The cover story of the June 2010 edition of Scientific American presents "12 Events That Will Change Everything." Those events include human cloning, an asteroid colliding with the earth, a worldwide pandemic, and the creation of synthetic life. Each of the twelve proposed events is evaluated in terms of likelihood. The article on the creation of synthetic life ranks the probability of that event as "almost certain."
Consider that a case of an argument made too late. Just days ago, Dr. Craig Venter and his associates announced the achievement of the first synthetic life form, a bacterium with DNA sequenced entirely by computer - a human-designed life form.
The international media have seized upon the news, published officially in the journal Science. In rather clinical language, Science, published by the American Association for the Advancement of Science, described the achievement. The journal explained that Venter and his associates "describe the stepwise creation of a bacterial chromosome and the successful transfer of it into a bacterium, where it replaced the native DNA. Powered by the synthetic genome, that microbial cell began replicating and making a new set of proteins."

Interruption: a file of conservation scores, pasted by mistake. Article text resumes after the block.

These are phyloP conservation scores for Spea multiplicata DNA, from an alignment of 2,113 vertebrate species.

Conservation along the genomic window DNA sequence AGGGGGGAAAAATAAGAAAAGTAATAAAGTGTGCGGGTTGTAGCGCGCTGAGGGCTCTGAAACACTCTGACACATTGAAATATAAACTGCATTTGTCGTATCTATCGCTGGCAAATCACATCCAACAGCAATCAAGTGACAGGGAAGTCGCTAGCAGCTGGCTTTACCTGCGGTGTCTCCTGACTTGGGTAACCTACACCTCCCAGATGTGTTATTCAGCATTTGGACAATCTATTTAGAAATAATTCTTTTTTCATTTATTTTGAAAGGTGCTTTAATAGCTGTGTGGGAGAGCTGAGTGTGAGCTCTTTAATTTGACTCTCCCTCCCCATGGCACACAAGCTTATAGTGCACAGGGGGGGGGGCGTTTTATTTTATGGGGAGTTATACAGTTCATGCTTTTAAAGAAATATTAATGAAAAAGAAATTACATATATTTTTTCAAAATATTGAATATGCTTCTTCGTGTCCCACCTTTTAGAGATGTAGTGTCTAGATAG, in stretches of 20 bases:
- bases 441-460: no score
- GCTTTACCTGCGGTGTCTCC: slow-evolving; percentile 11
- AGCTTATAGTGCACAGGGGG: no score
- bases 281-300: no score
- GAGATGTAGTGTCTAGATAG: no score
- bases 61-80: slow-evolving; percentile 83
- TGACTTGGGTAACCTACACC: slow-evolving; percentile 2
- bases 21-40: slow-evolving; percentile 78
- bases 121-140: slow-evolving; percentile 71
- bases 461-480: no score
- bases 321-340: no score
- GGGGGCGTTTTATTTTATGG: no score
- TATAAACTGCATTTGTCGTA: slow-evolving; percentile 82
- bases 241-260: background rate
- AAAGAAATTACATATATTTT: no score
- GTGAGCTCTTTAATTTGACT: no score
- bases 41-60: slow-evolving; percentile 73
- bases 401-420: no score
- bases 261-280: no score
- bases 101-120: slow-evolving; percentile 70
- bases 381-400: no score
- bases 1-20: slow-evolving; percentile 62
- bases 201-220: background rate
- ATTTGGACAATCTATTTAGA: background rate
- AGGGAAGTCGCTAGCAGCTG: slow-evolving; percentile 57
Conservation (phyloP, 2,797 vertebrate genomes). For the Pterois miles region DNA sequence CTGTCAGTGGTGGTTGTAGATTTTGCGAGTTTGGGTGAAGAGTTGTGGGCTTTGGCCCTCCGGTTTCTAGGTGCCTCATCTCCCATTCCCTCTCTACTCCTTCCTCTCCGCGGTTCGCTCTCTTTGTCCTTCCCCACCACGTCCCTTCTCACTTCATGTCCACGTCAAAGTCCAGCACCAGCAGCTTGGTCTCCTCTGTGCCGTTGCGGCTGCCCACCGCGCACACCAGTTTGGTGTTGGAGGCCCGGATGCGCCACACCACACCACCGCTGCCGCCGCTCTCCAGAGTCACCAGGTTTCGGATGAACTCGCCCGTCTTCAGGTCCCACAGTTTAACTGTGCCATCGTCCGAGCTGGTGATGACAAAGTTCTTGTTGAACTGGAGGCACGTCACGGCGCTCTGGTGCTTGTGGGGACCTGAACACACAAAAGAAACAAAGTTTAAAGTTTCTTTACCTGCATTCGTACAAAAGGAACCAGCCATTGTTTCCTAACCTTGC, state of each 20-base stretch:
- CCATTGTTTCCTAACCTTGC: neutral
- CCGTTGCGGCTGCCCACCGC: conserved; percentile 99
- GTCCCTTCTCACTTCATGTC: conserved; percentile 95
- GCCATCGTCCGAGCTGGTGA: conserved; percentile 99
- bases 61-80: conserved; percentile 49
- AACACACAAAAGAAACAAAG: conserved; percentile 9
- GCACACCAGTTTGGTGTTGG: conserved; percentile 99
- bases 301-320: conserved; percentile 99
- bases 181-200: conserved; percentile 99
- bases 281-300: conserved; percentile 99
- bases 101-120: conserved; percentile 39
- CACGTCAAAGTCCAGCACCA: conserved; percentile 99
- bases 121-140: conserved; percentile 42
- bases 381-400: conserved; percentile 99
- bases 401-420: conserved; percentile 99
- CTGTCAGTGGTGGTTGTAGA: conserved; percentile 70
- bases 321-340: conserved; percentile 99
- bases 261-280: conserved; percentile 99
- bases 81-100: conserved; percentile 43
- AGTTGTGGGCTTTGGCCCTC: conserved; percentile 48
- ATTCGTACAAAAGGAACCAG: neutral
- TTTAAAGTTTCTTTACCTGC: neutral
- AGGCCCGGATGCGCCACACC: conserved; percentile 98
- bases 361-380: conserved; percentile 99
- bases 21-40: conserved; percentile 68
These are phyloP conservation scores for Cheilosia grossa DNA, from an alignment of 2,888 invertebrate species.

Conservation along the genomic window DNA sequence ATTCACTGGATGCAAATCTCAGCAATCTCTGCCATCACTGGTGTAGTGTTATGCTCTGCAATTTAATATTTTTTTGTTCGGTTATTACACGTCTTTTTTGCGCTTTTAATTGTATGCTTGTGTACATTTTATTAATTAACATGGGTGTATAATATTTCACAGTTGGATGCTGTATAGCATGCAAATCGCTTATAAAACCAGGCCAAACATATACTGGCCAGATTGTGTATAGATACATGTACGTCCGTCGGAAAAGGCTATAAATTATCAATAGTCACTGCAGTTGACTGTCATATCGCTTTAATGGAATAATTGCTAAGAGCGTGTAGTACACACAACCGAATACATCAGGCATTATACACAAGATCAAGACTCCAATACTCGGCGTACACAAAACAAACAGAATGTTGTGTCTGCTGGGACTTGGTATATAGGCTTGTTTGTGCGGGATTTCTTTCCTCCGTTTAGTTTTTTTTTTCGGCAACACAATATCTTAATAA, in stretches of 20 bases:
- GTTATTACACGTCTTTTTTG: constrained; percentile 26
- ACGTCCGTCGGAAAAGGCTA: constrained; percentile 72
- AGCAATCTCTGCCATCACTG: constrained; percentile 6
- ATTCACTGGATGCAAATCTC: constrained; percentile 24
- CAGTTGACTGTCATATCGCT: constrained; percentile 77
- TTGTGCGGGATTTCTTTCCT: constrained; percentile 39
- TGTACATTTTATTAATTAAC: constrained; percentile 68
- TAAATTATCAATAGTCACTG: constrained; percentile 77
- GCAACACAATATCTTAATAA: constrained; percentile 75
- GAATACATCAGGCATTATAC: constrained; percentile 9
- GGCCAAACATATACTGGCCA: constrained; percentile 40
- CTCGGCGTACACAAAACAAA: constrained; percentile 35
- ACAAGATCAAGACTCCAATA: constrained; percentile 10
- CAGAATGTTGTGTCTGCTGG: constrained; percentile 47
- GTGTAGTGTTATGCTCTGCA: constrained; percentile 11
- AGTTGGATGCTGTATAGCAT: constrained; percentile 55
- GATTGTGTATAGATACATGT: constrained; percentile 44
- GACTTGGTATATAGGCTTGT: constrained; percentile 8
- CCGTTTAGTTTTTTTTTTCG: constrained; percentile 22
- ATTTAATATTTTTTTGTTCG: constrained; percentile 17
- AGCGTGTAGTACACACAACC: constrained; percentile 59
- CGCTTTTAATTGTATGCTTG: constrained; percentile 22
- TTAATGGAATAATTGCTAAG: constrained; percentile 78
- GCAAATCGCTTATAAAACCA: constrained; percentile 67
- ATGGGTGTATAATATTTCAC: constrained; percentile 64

That is the stuff of which scientific breakthroughs are made, and no one is suggesting that Venter's achievement is dubious in terms of scientific legitimacy. For years, Venter has been known to be working on such a project, with the express goal of creating a synthetic life form. Just a few years ago, he and his team announced a breakthrough in the technology that opened the door for this new development.
The Financial Times presented a headline that read, "Scientists Create Synthetic Life Form with a Computer and Four Bottles of Chemicals." The Wall Street Journal announced, "Scientists Create Synthetic Organism." The New York Times was considerably more subtle, "Synthetic Bacterial Genome Takes Over a Cell, Researchers Report." The Economist [London] took the opposite approach: "And Man Made Life: The First Artificial Organism and its Consequences."